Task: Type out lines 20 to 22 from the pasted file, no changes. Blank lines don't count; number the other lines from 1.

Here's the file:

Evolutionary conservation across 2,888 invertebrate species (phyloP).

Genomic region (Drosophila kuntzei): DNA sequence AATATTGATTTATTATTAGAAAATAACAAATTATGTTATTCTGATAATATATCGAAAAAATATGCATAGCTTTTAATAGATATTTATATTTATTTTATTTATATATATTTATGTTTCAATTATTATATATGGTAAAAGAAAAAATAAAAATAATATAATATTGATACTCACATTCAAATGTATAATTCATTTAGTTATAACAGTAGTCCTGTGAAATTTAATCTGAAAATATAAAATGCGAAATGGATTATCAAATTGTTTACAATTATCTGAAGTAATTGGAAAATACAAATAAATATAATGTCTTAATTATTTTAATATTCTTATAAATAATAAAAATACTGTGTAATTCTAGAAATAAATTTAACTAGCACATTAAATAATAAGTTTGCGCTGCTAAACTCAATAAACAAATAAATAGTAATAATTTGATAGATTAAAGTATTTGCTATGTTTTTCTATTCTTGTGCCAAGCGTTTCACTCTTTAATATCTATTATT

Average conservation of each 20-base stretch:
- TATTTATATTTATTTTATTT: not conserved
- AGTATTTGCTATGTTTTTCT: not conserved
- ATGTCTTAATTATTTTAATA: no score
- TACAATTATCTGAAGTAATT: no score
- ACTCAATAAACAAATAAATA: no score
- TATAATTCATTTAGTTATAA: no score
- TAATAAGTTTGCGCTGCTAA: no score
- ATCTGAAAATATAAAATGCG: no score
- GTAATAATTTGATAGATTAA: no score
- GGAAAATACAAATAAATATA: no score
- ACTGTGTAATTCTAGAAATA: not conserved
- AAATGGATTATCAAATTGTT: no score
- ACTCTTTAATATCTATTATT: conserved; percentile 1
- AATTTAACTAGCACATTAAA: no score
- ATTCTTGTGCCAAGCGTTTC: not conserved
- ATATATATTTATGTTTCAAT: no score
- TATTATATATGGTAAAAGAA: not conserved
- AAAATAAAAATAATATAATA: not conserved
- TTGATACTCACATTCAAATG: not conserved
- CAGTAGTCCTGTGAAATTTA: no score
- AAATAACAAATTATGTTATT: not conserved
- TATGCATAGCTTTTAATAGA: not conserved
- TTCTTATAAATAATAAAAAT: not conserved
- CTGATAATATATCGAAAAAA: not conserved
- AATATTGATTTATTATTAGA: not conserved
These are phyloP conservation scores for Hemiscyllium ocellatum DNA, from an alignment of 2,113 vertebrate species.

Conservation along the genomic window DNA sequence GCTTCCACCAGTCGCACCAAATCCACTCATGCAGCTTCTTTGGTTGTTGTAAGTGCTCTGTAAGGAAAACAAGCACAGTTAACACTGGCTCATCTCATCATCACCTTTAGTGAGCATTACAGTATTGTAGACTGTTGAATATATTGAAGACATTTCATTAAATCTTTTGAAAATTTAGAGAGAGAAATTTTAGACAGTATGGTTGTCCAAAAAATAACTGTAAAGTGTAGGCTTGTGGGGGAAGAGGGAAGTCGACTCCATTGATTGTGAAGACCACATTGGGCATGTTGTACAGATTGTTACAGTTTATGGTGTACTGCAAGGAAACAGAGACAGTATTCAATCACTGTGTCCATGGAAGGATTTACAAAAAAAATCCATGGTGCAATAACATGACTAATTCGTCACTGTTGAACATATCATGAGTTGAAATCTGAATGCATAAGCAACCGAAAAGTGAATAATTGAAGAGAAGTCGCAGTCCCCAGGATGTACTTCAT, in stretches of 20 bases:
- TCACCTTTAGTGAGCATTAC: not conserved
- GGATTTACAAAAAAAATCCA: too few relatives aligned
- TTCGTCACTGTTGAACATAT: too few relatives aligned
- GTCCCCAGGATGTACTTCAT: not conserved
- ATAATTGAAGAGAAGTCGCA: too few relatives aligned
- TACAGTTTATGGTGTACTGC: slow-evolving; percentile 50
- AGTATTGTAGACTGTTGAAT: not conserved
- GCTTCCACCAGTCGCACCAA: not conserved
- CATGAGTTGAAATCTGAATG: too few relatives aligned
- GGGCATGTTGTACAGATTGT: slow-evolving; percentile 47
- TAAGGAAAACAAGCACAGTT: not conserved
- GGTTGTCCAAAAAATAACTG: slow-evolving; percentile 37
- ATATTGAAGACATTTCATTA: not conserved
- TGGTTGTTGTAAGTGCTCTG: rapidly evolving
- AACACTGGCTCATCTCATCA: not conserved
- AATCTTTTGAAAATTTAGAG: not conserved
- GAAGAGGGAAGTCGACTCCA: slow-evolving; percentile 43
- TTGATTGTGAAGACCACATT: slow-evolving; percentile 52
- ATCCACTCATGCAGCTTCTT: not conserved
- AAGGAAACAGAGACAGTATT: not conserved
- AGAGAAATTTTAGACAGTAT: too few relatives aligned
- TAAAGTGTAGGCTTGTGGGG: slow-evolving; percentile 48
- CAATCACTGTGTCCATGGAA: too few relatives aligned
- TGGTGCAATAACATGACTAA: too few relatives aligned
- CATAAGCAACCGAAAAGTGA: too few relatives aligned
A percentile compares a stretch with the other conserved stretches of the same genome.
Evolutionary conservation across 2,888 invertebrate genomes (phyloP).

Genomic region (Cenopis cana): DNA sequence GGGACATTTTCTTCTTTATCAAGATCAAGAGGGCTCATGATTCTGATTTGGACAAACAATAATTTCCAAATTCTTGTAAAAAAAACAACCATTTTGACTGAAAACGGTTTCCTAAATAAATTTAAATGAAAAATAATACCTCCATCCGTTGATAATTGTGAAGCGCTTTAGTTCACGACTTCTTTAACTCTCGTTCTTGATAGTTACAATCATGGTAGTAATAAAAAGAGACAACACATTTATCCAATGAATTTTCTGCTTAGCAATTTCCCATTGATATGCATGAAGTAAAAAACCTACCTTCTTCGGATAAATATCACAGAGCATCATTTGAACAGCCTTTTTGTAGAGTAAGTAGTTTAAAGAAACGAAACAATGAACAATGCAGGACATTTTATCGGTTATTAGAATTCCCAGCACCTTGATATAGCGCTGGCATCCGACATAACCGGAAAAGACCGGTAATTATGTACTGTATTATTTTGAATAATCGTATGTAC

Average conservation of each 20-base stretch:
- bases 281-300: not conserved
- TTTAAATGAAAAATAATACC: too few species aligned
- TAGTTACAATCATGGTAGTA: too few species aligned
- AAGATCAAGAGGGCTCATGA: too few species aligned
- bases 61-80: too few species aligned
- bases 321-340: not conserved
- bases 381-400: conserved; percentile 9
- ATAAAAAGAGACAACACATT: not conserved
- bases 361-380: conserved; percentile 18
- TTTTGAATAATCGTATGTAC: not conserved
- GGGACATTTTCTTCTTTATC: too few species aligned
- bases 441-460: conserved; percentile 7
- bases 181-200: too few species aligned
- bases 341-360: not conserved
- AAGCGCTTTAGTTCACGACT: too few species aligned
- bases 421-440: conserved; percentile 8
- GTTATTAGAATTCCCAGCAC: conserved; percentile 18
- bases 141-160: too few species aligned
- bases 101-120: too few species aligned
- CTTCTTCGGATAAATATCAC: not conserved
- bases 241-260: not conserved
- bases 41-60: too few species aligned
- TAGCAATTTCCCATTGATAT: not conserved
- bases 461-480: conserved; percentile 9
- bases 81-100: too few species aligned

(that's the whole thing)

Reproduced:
- TATTATATATGGTAAAAGAA: not conserved
- AAAATAAAAATAATATAATA: not conserved
- TTGATACTCACATTCAAATG: not conserved